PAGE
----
The Bangor-area Senate seat, which is now District 9, has been one of the most hotly contested in recent elections. Incumbent first-term Democrat Geoffrey Gratwick faces a challenge from well-known Republican and former Bangor City Councilor Cary Weston. Gratwick earned unwanted attention in September when a constituent he visited while campaigning recorded him making comments critical of U.S. Rep. Mike Michaud, the Democrats’ gubernatorial candidate. Gratwick defeated one-term GOP incumbent Nichi Farnham in a 2012 contest that drew more outside campaign spending than any other in Maine history.

In Lewiston, Democratic Sen. Margaret Craven is retiring, leaving her District 21 seat open for a contest between Republican Patti Gagne and Democrat Nate Libby, a state representative first elected in 2012. Gagne is seen as the most serious GOP threat in years for what has historically been a seat Democrats could consider a lock.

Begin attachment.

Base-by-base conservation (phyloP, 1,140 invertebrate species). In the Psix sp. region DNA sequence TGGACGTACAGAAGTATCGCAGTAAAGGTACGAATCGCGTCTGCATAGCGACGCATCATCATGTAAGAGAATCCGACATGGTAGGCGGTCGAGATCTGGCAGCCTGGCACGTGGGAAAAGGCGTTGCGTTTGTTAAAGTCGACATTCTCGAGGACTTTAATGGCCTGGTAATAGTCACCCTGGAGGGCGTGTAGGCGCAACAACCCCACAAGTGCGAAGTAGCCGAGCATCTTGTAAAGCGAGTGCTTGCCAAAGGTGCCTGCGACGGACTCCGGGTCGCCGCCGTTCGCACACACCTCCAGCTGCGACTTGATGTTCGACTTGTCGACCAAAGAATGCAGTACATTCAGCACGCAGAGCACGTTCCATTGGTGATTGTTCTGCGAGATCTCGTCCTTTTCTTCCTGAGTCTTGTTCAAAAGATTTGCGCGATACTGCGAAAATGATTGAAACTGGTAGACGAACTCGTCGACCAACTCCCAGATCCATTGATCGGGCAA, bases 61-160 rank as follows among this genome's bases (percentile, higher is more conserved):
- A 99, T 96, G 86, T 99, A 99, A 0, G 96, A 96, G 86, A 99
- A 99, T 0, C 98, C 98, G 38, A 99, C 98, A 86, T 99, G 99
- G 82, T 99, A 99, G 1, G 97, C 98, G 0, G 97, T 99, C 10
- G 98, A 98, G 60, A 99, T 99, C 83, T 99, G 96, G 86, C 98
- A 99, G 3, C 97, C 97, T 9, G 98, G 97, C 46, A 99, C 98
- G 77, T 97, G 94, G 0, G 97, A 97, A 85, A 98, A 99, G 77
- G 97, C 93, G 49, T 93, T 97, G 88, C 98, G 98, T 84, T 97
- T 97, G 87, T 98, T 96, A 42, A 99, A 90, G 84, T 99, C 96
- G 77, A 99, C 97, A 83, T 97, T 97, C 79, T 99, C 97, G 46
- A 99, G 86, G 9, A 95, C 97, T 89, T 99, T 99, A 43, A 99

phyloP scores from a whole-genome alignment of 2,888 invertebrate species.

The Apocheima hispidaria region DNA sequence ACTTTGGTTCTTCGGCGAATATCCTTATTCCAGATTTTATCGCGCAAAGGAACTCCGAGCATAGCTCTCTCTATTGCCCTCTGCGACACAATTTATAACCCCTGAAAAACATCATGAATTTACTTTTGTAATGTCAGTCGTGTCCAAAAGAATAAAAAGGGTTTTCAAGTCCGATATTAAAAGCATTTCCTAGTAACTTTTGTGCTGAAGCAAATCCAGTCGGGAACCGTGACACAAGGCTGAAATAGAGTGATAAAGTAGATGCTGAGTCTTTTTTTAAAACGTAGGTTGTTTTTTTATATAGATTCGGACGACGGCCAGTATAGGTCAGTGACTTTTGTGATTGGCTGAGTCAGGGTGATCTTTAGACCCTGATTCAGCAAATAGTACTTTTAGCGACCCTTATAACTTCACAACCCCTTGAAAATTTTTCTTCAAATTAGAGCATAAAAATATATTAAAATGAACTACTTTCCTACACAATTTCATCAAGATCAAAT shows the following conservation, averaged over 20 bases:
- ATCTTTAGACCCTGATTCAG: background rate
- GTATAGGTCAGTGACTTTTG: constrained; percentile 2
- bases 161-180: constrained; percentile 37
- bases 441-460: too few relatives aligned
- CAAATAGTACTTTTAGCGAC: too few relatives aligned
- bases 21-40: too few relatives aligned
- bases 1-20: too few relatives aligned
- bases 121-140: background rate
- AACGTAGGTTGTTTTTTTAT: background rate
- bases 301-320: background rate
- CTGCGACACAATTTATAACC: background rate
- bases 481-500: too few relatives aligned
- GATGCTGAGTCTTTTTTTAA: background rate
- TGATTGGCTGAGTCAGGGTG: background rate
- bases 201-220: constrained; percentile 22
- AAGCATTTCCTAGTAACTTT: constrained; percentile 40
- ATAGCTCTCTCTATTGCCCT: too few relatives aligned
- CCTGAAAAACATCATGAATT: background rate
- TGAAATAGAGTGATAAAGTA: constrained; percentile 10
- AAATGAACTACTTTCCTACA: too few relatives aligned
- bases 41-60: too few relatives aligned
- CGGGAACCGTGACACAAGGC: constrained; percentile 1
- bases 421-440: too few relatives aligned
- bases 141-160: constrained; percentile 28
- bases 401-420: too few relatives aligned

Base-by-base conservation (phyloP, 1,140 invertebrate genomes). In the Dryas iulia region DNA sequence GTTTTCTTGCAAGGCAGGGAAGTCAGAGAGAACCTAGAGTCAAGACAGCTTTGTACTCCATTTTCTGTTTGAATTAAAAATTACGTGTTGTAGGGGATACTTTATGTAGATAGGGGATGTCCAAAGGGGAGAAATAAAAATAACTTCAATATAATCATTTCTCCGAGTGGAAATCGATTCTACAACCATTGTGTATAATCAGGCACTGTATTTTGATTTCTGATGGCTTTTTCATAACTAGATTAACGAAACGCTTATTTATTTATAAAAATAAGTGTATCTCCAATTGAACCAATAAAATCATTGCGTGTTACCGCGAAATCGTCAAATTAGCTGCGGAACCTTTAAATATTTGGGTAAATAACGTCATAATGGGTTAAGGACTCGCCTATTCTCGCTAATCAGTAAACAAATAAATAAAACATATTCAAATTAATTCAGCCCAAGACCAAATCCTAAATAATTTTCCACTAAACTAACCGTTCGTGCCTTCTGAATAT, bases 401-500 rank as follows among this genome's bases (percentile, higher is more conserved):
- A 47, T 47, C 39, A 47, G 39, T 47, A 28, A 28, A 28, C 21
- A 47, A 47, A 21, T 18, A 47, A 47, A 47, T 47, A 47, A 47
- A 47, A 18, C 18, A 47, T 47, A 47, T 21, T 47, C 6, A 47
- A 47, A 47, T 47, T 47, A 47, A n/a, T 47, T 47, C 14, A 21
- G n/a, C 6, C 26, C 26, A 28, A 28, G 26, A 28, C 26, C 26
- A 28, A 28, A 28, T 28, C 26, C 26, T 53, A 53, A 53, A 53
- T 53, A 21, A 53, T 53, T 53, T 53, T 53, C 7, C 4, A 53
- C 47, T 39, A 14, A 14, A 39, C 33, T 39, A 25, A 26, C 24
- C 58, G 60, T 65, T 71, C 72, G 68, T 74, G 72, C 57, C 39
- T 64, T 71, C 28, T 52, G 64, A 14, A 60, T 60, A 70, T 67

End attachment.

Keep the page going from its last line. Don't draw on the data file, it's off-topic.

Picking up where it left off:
Across the Androscoggin River in District 20, first-term incumbent Democrat Sen. John Cleveland of Auburn is facing a spirited — and well-financed — challenge from Republican Eric Brakey. That Senate seat has bounced back and forth between Democrats and Republicans and is perceived to be crucial to GOP efforts to win control of the Senate.

Republicans also hope to pick up a Senate seat in another district that has supported Democrats in recent elections. In what is now Senate District 30 in suburban Portland, Republican Rep. Amy Volk of Scarborough is giving up her House seat to challenge one-term Democratic Sen. James Boyle.

In District 13 in Lincoln County, Democrat Christopher Johnson faces another challenge from Republican Leslie Fossel of Alna, a former House member who lost to Johnson in 2012 by fewer than 200 votes. Since the 1990s, elections to represent Lincoln County in the Senate have — with few exceptions — been close, often requiring recounts to affirm the winner.

Democrats hold a wider margin in the House, and what little impact redistricting had is likely to consolidate their strength in more populous southern Maine. Republicans will need to count on victories in affluent coastal communities, as was the case in 2010, to score enough gains to seize a majority in the lower chamber. But what it will really come down to is the political “ground game” — which party does a better job of organizing volunteers and getting voters to the polls.